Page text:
Words by Sebastian Andrew
I’ll be blunt. I think barring a massive upset, Joe Biden will win the upcoming United States Presidential Election. Despite the same being said about the Democrats in 2016, Biden has led in every nationwide poll since his campaign started and swing-state polls have consistently showed not only large leads, but him receiving over or close to 50% of the vote. This is a big difference from when Clinton’s nationwide and swing-state leads were in single-digits. This, as well as public opinion regarding Trump’s handling of COVID-19 and racial tensions, and crucial suburban areas zooming towards Democrats in the 2018 midterms, inform this prediction.
I expect Biden to win 335 electoral votes to Trumps 203. Of the crucial ‘toss-up’ states, Biden wins Arizona, Florida, Maine’s 2 nd District, Michigan, Minnesota, Nebraska’s 2nd District, North Carolina, Pennsylvania, and Wisconsin. Trump wins Georgia, Iowa, Ohio, and Texas.
Of these states, three are worth analysing for different reasons. Pennsylvania is likely to be the tipping point state, Florida, the first swing-state to provide results, and Texas, a glaring example of the leftward suburban shift.
Pennsylvania — the tipping point
While Wisconsin was once considered of all the ‘blue wall’ states most likely to remain with Trump, polls from Pennsylvania show a race tightening to single digits. Pennsylvania’s 20 electoral votes are crucial to Biden’s victory and are most likely to get over the necessary 270 electoral votes. Despite this close margin, Biden still hovers just below 50%, meaning he requires a much smaller share of the undecided vote compared to Trump. While Trump is expected to maintain strong rural support in central Pennsylvania, Biden is expected to stunt bleeding in western and north-Eastern Pennsylvania, while improving on Clinton’s margins in Philadelphia suburbs.
Florida — the harbinger
Since Florida begins counting absentee ballots a month before Election day and is one of the first states to report results, the votes from Florida will likely indicate where the race is headed. If Biden lags with Latino voters, this could indicate closer results in Texas or Arizona (even though Latino voters behave differently across these states). Conversely, high African American turnout and strong numbers with white voters aged 65+ would indicate that Trump is having trouble across the rest of the country. Although Trump has
made inroads with conservative Cuban voters in Southern Miami, a combination of undecided Latino voters likely ‘coming home’, Biden’s moderate image, his improvements over prior Democratic nominees with senior whites (an important demographic in Florida) and shifts to Democrats in suburban Tampa, Orlando and Jacksonville, make me confident that Biden will still win this state.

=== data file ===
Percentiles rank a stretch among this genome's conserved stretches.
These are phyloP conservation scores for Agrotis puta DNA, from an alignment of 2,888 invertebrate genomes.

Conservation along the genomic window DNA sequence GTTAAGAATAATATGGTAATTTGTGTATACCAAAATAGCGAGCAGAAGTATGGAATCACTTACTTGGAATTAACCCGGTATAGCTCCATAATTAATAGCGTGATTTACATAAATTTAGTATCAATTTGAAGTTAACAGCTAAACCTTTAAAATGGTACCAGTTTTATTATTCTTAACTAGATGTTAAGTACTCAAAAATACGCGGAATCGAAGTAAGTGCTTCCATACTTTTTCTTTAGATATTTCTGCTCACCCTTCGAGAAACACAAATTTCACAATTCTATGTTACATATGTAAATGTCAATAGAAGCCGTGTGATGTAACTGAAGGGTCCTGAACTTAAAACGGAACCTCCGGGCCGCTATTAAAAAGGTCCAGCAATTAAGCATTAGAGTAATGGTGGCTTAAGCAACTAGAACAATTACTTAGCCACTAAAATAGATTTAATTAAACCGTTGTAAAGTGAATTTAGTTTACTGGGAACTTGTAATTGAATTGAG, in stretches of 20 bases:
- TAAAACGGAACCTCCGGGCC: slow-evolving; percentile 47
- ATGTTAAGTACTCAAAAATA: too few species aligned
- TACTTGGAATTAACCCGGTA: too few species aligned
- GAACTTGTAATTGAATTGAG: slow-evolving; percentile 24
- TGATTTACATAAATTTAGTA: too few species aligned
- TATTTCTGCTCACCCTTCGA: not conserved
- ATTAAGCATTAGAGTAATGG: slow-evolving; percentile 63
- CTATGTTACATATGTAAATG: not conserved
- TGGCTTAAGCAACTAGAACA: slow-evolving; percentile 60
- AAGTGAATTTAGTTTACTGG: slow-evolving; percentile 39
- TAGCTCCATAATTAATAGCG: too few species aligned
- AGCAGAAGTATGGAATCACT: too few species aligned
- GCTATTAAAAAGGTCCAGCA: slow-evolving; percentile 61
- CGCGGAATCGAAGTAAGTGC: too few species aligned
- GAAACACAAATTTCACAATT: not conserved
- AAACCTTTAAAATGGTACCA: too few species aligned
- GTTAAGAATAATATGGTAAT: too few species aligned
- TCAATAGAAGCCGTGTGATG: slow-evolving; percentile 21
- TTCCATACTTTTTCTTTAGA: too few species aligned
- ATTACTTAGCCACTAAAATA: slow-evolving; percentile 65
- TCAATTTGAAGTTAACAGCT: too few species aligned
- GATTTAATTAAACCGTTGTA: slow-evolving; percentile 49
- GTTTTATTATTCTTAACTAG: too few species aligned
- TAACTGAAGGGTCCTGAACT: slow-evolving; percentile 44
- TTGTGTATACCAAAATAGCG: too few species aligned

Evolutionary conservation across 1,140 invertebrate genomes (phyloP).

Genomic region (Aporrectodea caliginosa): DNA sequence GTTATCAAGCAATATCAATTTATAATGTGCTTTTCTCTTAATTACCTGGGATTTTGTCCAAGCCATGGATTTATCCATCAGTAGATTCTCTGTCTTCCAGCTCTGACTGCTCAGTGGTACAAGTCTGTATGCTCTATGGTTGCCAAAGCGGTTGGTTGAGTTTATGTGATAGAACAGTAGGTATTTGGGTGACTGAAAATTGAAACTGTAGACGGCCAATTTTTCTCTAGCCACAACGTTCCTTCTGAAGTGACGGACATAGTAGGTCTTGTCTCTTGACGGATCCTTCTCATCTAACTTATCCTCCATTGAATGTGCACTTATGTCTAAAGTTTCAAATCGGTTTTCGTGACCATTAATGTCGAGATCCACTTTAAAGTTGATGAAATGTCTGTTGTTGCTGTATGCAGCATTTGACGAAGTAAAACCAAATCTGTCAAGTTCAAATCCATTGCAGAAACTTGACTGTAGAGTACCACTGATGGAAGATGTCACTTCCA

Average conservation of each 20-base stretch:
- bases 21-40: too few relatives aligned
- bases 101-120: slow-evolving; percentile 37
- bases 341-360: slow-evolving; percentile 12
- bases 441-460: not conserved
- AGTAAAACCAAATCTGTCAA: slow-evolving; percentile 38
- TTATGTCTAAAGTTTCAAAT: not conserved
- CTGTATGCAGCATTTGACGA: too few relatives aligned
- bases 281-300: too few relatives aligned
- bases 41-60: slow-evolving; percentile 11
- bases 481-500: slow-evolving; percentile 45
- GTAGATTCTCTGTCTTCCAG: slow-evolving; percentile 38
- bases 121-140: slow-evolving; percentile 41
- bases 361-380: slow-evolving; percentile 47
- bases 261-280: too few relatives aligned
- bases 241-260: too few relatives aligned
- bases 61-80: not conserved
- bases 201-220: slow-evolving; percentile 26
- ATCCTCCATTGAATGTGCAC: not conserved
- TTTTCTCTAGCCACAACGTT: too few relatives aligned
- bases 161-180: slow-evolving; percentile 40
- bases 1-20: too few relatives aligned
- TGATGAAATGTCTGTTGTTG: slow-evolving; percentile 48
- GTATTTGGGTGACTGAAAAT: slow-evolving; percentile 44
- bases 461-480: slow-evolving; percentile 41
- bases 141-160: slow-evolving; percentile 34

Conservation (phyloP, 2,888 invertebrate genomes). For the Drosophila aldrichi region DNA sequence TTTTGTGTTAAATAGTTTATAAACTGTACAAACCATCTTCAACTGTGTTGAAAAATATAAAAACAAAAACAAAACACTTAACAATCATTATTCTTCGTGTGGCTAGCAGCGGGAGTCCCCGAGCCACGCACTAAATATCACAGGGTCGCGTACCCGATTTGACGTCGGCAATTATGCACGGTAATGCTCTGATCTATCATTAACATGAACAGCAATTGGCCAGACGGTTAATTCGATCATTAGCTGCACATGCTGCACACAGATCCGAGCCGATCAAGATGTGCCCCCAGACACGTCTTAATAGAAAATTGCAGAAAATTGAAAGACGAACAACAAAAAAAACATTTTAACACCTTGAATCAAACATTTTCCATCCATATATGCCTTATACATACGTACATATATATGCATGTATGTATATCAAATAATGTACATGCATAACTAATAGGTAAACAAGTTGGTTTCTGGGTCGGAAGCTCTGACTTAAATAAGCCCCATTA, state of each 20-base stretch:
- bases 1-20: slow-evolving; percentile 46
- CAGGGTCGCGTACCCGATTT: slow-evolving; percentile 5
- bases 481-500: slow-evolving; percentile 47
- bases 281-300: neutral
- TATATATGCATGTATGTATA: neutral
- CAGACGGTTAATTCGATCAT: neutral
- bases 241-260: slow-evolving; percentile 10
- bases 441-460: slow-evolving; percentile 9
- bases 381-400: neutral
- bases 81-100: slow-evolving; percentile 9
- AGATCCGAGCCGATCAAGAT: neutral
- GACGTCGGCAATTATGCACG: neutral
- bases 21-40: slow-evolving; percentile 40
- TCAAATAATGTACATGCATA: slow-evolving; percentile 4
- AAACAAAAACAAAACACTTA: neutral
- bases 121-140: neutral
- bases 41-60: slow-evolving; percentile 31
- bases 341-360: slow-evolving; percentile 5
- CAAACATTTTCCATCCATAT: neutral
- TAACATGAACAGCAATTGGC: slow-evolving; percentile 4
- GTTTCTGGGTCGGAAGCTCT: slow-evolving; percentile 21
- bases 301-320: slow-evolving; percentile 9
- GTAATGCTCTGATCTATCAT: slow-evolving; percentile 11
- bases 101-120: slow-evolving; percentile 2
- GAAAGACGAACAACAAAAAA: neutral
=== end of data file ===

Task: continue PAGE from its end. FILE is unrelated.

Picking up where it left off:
Texas — the warning sign
Nowhere else was the leftward shift of the suburban vote more noticeable, sudden, and consequential than Texas. Just four years ago, Texas and the suburbs surrounding its major cities were virtually unshakable for the Republicans. Flashforward to 2020 where not only is the presidential race in Texas a dead heat, but a slew of previously unwinnable, staunch Republican suburban districts are now ripe for the picking. Republican dominance of Texas has relied on support from both rural areas and wealthy, primarily white suburbs. However, as is the case across the rest of the country, a
combination of factors including population growth, favorable shifts to Democrats in racial and education demographics, and the alienation of moderate voters have caused these once solidly Republican suburbs to break for Democrats at a breakneck pace. This should worry Republicans, but they sure aren’t acting like it. While Democrats run candidates and campaigns that embrace growing racial diversity and appeal to disaffected moderate voters, Republicans continue to double-down on populist and conservative
rhetoric to appeal to the same ‘base’ of supporters they relied on in 2016. Texas will prove to Republicans better than no other state’s electoral count that alienating educated, affluent, or minority voters at the expense of rural or non-college educated whites is not an election-winning strategy. To put it bluntly, if Republican support continues to fall in the suburbs, they lose Texas. If they lose Texas, electoral college math becomes practically impossible. Although I must give a narrow edge to Trump, I really do believe that Texas is, in practice, a pure coin-toss.
To summarise, consistent leads in crucial swing-states, favourable demographic shifts and public backlash against the Trump administration, lead me to expect a comfortable Biden victory — regardless of whether it is called on election night, or much later when all the votes are counted.